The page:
Rudbeckias are one of the best plants for longevity and all-around garden performance. Here’s some reasons why they should be front and center in your garden.
1. Rudbeckias come in many varieties
There are numerous other rudbeckias to try from either plants or seed:
- Cutleaf coneflowers (Rudbeckia laciniata) make a stunning show in late summer. They produce a riot of yellow flowers with green centers.
- For double flowers, go for the shaggy, many-petaled ‘Goldquelle’.
- Three-lobed coneflower (R. triloba) can tolerate some shade. They blossom into dozens of button-sized, black-eyed yellow daisies.
2. They’re highly adaptable
- When they’re pleased with their site, rudbeckias develop into vigorous clumps.
- They also have a talent for adapting their growth pattern to their current climate.
- In hot, humid climates, plants may flourish for only two years or so, during which time they shed seeds that sprout in either fall or early spring.
- Even if a parent perishes unexpectedly, you should find plenty of adoptable specimens. Dig up the new plants and move them to where you want them to grow and flower.
3. They’re perfect for busy gardeners
- Rudbeckias reward minimal effort with a three-month outpouring of flowers that few other perennials can match.
- Unlike some daisy relatives, rudbeckias have sturdy stems. No matter how many flowers they generate, the plants never flop or need staking.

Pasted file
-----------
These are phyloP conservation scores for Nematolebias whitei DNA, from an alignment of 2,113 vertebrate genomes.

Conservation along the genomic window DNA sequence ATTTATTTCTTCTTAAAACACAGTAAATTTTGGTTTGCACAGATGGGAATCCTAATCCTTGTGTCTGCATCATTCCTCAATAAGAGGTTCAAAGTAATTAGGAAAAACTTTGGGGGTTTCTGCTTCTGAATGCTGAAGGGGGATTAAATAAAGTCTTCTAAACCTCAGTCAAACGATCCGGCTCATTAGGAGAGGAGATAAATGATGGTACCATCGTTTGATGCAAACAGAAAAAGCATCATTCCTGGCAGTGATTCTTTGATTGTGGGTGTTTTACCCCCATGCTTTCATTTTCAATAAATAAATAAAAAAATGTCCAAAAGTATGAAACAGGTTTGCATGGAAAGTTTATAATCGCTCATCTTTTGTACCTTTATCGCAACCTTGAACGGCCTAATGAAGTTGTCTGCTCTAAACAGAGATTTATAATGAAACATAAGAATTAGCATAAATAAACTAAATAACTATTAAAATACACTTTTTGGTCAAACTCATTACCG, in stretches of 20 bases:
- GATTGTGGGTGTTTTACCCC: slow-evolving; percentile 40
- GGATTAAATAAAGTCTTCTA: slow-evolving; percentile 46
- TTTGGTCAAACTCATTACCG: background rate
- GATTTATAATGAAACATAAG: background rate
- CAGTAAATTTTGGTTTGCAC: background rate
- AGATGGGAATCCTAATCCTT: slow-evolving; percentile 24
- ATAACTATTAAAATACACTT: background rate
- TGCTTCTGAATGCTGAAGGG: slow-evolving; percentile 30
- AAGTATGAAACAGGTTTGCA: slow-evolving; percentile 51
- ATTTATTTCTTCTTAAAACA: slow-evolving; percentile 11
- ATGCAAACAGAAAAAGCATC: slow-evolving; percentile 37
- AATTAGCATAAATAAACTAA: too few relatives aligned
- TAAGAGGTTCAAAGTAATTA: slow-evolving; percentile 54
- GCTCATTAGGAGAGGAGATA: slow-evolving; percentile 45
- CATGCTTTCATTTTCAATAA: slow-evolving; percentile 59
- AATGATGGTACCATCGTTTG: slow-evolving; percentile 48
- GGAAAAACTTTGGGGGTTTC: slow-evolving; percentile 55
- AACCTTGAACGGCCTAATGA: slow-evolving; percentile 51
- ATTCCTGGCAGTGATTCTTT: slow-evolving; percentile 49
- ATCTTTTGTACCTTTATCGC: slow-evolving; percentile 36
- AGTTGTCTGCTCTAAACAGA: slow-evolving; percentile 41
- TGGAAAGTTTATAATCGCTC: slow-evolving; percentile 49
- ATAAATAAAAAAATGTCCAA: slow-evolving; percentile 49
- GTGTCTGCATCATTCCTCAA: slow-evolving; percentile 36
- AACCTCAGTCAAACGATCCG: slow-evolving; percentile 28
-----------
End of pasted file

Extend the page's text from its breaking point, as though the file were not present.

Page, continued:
- The stiff stems make rudbeckias ideal for arrangements. Cut stems early in the morning, before they’ve been stressed by sun.
4. They look great almost anywhere
- Turn rudbeckias loose in a sunny meadow, where they’ll supply a splash of bright yellow all summer.
- Try planting a mass alongside a wooden fence for a casual, colourful display.
- Rudbeckia’s appearance is neat enough to be included in a perennial border. Pick a spot where it can grow tall and full.
5. They benefit from a strong start
- Grow rudbeckias in well-drained, moderately fertile soil to get them off to a strong start.
- Set out plants in early spring, or in the fall where winters are mild.
- If the site is naturally moist, you’ll need to water less.
- If you want to increase your stock, dig and divide mature plants in the spring, replanting them at the same depth at which they previously grew.
6. They’re hardy and easy to protect
- Late in the season you may see whitish patches of powdery mildew on the leaves. By this time, it’s fine to cut the plants back.
- Cut them to 15 centimetres (six inches) to nip this unsightly, but never fatal, fungal disease in the bud.
- While most pests shun rudbeckias, you may spot sap-sucking aphids on tender new growth. Knock them off with a strong stream of water, or apply insecticidal soap.
- Tuck bars of deodorant-formula bath soap among plantings to repel deer, or apply a commercial repellent.
Rudbeckias are beautiful, tall flowers that can add jolts of colour to almost any garden, and they’re very easy to maintain. If you give them a head start in the beginning, your rudbeckias may grow tall and strong, and be easy to prepare for the next season.